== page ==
Although each country will have to fashion a combination of the market economy and the indispensable role of the State that is unique to its historical, cultural, political and moral circumstances, there are some very basic principles rooted in the very nature of man that have to be taken into account in structuring an economy that will lead to a just and humane society.    The very first is the inherent dignity that has to be accorded to every human being.  This means respecting his inalienable human rights and, in the economic sphere, the right of individual economic initiative.  This would involve respecting the right to private property because the human right to individual economic initiative would not be possible if all property belongs to the State.  The State can claim a preeminent role in providing basic education, health services and affordable housing  to the  population; delivering rural infrastructures (especially farm-to-market roads, irrigation, post-harvest facilities); and preventing uncompetitive behavior among business persons and institutions. 

         At the macroeconomic level, only the Government can maintain economic stability through appropriate monetary, fiscal and trade policies.  The Philippines is fortunate as we enter the third decade of the Third Millennium because, through successive Administrations over at least the last thirty years, our macroeconomic officials have succeeded in crafting reasonably creative and prudent policies in inflation targeting, interest rate and foreign exchange rate management, taxation, fiscal management, and export promotion.  Much still has to be done in industrial policy but the seeds have been planted in the road maps that each industry sector was required to prepare during the Administration of former President Benigno S. Aquino III.  Thankfully, the technocrats in the Duterte Administration have both the common sense and humility to continue whatever good had been accomplished by past Administrations.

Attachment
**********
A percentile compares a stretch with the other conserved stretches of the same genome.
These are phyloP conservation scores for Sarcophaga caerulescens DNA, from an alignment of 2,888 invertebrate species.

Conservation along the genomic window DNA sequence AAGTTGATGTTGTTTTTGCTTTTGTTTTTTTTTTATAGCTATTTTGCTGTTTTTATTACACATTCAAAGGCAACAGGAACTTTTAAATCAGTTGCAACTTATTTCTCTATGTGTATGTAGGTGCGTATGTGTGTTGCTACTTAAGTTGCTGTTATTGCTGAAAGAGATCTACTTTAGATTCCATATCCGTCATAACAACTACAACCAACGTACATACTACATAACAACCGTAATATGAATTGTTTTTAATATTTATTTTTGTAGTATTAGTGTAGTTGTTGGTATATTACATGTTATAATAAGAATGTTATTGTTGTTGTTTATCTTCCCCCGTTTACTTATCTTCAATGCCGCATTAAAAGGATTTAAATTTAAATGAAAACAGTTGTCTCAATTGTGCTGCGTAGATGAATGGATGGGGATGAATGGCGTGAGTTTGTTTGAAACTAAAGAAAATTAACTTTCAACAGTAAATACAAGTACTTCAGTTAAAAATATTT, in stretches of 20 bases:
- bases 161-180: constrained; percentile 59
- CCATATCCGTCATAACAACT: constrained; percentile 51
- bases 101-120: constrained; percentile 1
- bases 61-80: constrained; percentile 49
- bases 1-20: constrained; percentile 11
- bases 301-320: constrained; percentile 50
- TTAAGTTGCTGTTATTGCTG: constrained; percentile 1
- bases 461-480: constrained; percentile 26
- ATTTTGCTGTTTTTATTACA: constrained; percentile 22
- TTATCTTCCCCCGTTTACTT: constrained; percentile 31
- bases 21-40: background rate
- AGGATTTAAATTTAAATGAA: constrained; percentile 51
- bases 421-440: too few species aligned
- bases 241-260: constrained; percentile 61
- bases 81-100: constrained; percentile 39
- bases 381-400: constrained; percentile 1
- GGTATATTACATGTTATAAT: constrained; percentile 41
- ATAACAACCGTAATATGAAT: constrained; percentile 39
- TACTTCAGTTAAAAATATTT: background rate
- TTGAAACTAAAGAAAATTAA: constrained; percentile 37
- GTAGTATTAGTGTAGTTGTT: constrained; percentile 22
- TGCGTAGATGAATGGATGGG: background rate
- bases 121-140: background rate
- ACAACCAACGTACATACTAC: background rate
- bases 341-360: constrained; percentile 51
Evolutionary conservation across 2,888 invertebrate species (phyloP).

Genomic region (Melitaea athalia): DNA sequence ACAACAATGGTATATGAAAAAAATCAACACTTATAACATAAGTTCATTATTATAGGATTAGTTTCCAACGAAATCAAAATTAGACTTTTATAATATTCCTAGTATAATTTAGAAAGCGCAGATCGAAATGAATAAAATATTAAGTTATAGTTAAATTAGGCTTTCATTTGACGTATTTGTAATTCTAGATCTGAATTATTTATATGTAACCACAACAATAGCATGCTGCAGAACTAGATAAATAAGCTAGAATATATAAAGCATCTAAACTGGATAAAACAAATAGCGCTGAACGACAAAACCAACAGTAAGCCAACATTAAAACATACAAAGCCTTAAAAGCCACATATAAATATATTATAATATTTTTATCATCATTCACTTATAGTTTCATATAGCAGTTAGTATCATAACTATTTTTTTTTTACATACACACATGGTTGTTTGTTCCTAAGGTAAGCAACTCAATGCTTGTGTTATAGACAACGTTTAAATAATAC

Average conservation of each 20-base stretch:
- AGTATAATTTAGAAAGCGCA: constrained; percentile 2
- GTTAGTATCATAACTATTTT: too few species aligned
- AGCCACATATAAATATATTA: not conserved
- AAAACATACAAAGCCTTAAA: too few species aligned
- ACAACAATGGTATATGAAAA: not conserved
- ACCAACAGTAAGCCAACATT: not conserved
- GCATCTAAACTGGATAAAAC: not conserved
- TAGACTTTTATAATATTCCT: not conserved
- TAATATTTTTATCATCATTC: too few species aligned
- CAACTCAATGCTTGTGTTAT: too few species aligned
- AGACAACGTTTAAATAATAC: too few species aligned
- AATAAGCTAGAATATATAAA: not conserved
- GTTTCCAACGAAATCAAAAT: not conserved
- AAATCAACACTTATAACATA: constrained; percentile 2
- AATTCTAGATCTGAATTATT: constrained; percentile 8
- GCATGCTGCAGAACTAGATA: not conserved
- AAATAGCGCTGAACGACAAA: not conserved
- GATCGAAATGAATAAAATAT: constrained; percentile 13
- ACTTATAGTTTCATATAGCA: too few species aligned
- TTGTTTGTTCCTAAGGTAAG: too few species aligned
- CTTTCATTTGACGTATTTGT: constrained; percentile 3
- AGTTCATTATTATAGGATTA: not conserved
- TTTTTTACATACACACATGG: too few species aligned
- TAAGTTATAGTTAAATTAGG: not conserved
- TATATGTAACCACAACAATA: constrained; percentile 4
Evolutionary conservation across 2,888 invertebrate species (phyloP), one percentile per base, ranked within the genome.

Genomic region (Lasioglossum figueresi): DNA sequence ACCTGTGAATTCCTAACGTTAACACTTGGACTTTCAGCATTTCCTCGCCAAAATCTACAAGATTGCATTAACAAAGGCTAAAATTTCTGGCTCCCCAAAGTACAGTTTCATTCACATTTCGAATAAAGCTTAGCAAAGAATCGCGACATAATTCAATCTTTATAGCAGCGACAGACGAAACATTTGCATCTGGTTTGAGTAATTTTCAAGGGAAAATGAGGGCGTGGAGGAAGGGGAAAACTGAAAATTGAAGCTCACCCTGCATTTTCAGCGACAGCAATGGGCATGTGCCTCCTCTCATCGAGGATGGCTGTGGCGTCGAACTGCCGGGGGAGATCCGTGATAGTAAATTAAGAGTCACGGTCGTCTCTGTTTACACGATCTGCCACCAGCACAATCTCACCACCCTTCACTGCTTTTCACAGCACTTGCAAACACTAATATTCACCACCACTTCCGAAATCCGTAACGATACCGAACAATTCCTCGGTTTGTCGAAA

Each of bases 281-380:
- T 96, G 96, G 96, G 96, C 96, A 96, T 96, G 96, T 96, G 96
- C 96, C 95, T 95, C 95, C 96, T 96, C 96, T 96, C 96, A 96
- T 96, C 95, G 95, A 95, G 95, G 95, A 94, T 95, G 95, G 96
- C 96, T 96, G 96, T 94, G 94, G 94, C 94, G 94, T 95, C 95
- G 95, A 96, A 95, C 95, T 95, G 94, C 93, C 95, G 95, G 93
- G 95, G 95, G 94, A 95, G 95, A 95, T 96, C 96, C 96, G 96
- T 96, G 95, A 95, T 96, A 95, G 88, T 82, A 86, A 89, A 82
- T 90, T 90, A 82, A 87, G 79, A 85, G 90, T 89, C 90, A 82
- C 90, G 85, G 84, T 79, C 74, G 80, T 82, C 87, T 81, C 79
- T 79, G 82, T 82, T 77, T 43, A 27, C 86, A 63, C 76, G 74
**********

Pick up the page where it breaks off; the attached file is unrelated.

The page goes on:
To build an economy that will really lead to inclusive growth in which the vast majority of our citizens will share in the 8 to 10 percent growth in GDP expected in the coming years, we have to increasingly think more positively of the business person as a human being who can draw from the vast potential for generosity and gratuitousness that is part of his nature as created by God.  I know of at least one leading business school (there are many more) that is tireless in teaching its students that they can be successful business people (to do well) by focusing on doing good (providing a product or service that improves society).  These business persons who want to make a positive impact on society (impact investing) may or may not still be a minority.  The fact that they already exist in various forms (e.g. social entrepreneurs, impact investors, CSV (Creating Shared Value) investors gives the lie to the assumption of free market economics that business persons are necessarily narcissistic.  Since we can assume that the majority of those who go into business practice one religious faith or another (Islam, Christianity, Judaism, etc.), many of them can be assumed to have the capacity of being inspired by their respective faith to do good to others through the businesses they establish.  By incorporating this alternative assumption about the behavior of business persons into the economic theories we teach in our schools, we may yet produce a larger number of people in business who will be determined to make money in business (doing well) by aiming at first doing good (benefiting society in one way or another).  For comments, my email address is